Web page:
Christina Li

Apr 20, 2020

5 min read

Strategic research: Does your product have legs?

How to validate your product value propositions

It is sometimes easier to release a product to the market and see how it performs. But, this wait-and-see approach is risky and costly to the business.

The product may not fit with the market (e.g., the market has too many similar products already) or, the product adds no value to customers (e.g., the product isn’t solving a problem for your intended customers). By this point you have invested in product development, marketing, sales and support. Your returns might diminish.

So, conducting strategic research upfront can reduce your product risks:

  1. Ensure you understand your customer needs
  2. Ensure your product has a clear offering to customers
  3. Ensure a product-market fit
Strategic research is about anticipating your next move

Know your customers

Strategic research can help identify the needs of customers and inform product offerings. This reduces the risk of committing to a product idea without knowing who will use them. There are two main types of needs: (what am I trying to do or solve?) or (how do I feel?). These needs will tell you what your customers are trying to do, their pain points and expectations.

We conduct research with users. We identify the customer groups based on different behaviours or characteristics. We then visit the field — home, office or on the street — and observe how potential customers behave. We pay attention to how they do something and any work arounds (or tricks) they use. We also listen and observe inconsistencies between what they say they’d do and what they did.

The insights gathered give us a good start in knowing our customers.

The by Strategyzer is a useful tool. It helps determine what you can offer to match the customer needs. You’ll need a new canvas for each customer group as their needs are likely to be different.

We start with the (right hand side) by unpacking the customer jobs, pains and gains. This means using the insights from the deep discovery research. Then, we move onto the (left hand side) of the canvas to match the pains and gains. It’s important to also consider the functional value and emotive value of what you’re offering.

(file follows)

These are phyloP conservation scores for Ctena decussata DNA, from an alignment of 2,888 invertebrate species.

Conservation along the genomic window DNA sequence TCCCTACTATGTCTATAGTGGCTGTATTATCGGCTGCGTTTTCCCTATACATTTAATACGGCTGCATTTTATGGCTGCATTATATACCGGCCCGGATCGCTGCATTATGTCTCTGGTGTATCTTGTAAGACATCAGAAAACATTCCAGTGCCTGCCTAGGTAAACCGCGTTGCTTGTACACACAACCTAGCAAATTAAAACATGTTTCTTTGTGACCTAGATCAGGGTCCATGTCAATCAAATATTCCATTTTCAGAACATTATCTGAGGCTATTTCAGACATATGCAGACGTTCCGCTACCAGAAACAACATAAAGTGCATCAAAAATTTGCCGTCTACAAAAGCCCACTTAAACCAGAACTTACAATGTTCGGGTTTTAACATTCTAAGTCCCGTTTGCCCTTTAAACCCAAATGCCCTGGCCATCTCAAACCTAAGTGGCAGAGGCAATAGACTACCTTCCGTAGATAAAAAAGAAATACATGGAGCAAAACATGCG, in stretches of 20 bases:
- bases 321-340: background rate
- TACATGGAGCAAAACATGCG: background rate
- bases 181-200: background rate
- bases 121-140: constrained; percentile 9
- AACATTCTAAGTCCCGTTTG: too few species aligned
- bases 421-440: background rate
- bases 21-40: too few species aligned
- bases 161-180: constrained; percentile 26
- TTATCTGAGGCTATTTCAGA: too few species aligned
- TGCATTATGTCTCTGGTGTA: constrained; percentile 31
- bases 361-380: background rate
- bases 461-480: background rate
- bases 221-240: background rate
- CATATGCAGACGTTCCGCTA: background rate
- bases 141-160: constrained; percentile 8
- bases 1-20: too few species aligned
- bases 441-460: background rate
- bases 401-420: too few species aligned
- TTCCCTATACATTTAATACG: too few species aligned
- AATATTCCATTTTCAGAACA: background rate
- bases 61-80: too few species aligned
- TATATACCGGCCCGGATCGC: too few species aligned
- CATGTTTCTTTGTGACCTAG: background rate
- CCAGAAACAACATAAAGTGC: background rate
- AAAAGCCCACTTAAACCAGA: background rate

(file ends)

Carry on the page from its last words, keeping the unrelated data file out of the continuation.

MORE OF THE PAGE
The ultimate question is: Is there a fit between what you know about your customers and what you’re offering?

The Value Proposition Canvas (Strategyzer)

What sets you apart from competition?

Strategic research helps you be clear on your product offerings to customers. Sometimes, a product is trying to do too many things. It starts to lose the core of what the product for customers.

When you know the customer needs and pain points, you can then offer unique product solutions. If you can offer one unique thing that will set your product apart from others in the market then you’ll have a stronger product proposition. This idea is best communicated by Marty Neumeier with his ‘Onlyness test’.

The format is:

Some examples I have adopted:

“Our are the only that (You might know this as Beyond Meat).

“Our is the only that ” (You might know this as Amazon food).

The statement is clear. You can see how it sets them apart from competitors.

‘Onlyness test’ for brand positioning (Marty Neumeier)

Evaluate product-market fit early

Before you develop the ideas any further, put them in front of your customers to get early feedback. This gives us an early opportunity to identify product-market fit. We will get feedback on areas where the idea may need improvement, or whether it should stop.

Here are few ways we can evaluate the value proposition early:

Create a homepage mock up. Use a homepage mockup to communicate your value proposition. Put it in front of users in research sessions to see if there’s any interest from them . You want to know how they expect the product to solve their existing problems. Try getting users to think back to a similar situation they recently encountered. Would this have been the right product them?

Spend time evaluating the content of the message. You want to see if the messaging resonates with potential customers. You want to know if the message and words used, speak the customers language. Is this a product they see a relevant scenario for?

Use your research recruitment message to refine your proposition. Work on your research recruitment message. Can you communicate the idea clearly in a short phone call or email? Does it spark interest to participate in your research? For example, for a B2B client project when we got participants to try the product they loved it. But, it was very hard to recruit and communicate the product value early. So we knew the offering was a good, but we had to improve on how we position it in the market.

You can’t predict the future but thinking strategically helps you anticipate customer needs and help you invest wisely in products.

Let’s chat if you want to learn more about doing strategic research.

Melon Experience Design help clients gain insights into their customers behaviours. With insights, we can make a positive impact together. Get in touch if you’d like to work with us.